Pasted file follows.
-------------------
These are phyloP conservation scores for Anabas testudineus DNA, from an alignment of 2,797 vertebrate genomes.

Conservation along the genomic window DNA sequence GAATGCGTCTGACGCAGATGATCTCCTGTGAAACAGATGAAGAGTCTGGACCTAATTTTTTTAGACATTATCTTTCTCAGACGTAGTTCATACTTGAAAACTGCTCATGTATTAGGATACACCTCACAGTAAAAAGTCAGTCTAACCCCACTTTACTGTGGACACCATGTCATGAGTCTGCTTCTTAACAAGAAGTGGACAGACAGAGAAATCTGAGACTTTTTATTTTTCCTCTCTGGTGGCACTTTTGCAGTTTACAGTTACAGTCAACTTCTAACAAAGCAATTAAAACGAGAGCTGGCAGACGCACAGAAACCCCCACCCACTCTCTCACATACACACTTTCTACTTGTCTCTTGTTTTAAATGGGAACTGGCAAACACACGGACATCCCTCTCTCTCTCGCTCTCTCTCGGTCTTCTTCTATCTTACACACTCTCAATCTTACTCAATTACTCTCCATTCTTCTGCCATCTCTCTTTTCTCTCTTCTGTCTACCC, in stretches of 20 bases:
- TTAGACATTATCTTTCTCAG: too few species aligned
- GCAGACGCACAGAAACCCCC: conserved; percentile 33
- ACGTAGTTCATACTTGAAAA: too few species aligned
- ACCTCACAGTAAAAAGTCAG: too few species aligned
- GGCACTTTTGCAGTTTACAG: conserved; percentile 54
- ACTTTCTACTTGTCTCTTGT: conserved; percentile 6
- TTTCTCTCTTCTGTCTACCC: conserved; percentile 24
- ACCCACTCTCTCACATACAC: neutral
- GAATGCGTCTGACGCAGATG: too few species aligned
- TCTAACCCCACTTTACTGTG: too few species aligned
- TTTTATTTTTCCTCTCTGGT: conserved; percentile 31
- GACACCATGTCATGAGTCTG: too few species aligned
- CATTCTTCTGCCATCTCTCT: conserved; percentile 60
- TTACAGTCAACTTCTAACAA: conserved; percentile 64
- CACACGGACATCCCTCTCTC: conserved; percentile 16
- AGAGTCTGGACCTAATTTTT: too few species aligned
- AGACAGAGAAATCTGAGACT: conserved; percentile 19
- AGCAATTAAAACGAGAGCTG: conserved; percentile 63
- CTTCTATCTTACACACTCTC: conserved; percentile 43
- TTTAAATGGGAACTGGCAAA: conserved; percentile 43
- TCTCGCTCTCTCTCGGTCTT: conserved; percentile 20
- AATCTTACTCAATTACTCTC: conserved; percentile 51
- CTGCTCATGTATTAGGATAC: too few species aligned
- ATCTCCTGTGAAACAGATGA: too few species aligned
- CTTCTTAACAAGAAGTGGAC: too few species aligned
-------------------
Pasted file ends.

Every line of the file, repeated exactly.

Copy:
These are phyloP conservation scores for Anabas testudineus DNA, from an alignment of 2,797 vertebrate genomes.

Conservation along the genomic window DNA sequence GAATGCGTCTGACGCAGATGATCTCCTGTGAAACAGATGAAGAGTCTGGACCTAATTTTTTTAGACATTATCTTTCTCAGACGTAGTTCATACTTGAAAACTGCTCATGTATTAGGATACACCTCACAGTAAAAAGTCAGTCTAACCCCACTTTACTGTGGACACCATGTCATGAGTCTGCTTCTTAACAAGAAGTGGACAGACAGAGAAATCTGAGACTTTTTATTTTTCCTCTCTGGTGGCACTTTTGCAGTTTACAGTTACAGTCAACTTCTAACAAAGCAATTAAAACGAGAGCTGGCAGACGCACAGAAACCCCCACCCACTCTCTCACATACACACTTTCTACTTGTCTCTTGTTTTAAATGGGAACTGGCAAACACACGGACATCCCTCTCTCTCTCGCTCTCTCTCGGTCTTCTTCTATCTTACACACTCTCAATCTTACTCAATTACTCTCCATTCTTCTGCCATCTCTCTTTTCTCTCTTCTGTCTACCC, in stretches of 20 bases:
- TTAGACATTATCTTTCTCAG: too few species aligned
- GCAGACGCACAGAAACCCCC: conserved; percentile 33
- ACGTAGTTCATACTTGAAAA: too few species aligned
- ACCTCACAGTAAAAAGTCAG: too few species aligned
- GGCACTTTTGCAGTTTACAG: conserved; percentile 54
- ACTTTCTACTTGTCTCTTGT: conserved; percentile 6
- TTTCTCTCTTCTGTCTACCC: conserved; percentile 24
- ACCCACTCTCTCACATACAC: neutral
- GAATGCGTCTGACGCAGATG: too few species aligned
- TCTAACCCCACTTTACTGTG: too few species aligned
- TTTTATTTTTCCTCTCTGGT: conserved; percentile 31
- GACACCATGTCATGAGTCTG: too few species aligned
- CATTCTTCTGCCATCTCTCT: conserved; percentile 60
- TTACAGTCAACTTCTAACAA: conserved; percentile 64
- CACACGGACATCCCTCTCTC: conserved; percentile 16
- AGAGTCTGGACCTAATTTTT: too few species aligned
- AGACAGAGAAATCTGAGACT: conserved; percentile 19
- AGCAATTAAAACGAGAGCTG: conserved; percentile 63
- CTTCTATCTTACACACTCTC: conserved; percentile 43
- TTTAAATGGGAACTGGCAAA: conserved; percentile 43
- TCTCGCTCTCTCTCGGTCTT: conserved; percentile 20
- AATCTTACTCAATTACTCTC: conserved; percentile 51
- CTGCTCATGTATTAGGATAC: too few species aligned
- ATCTCCTGTGAAACAGATGA: too few species aligned
- CTTCTTAACAAGAAGTGGAC: too few species aligned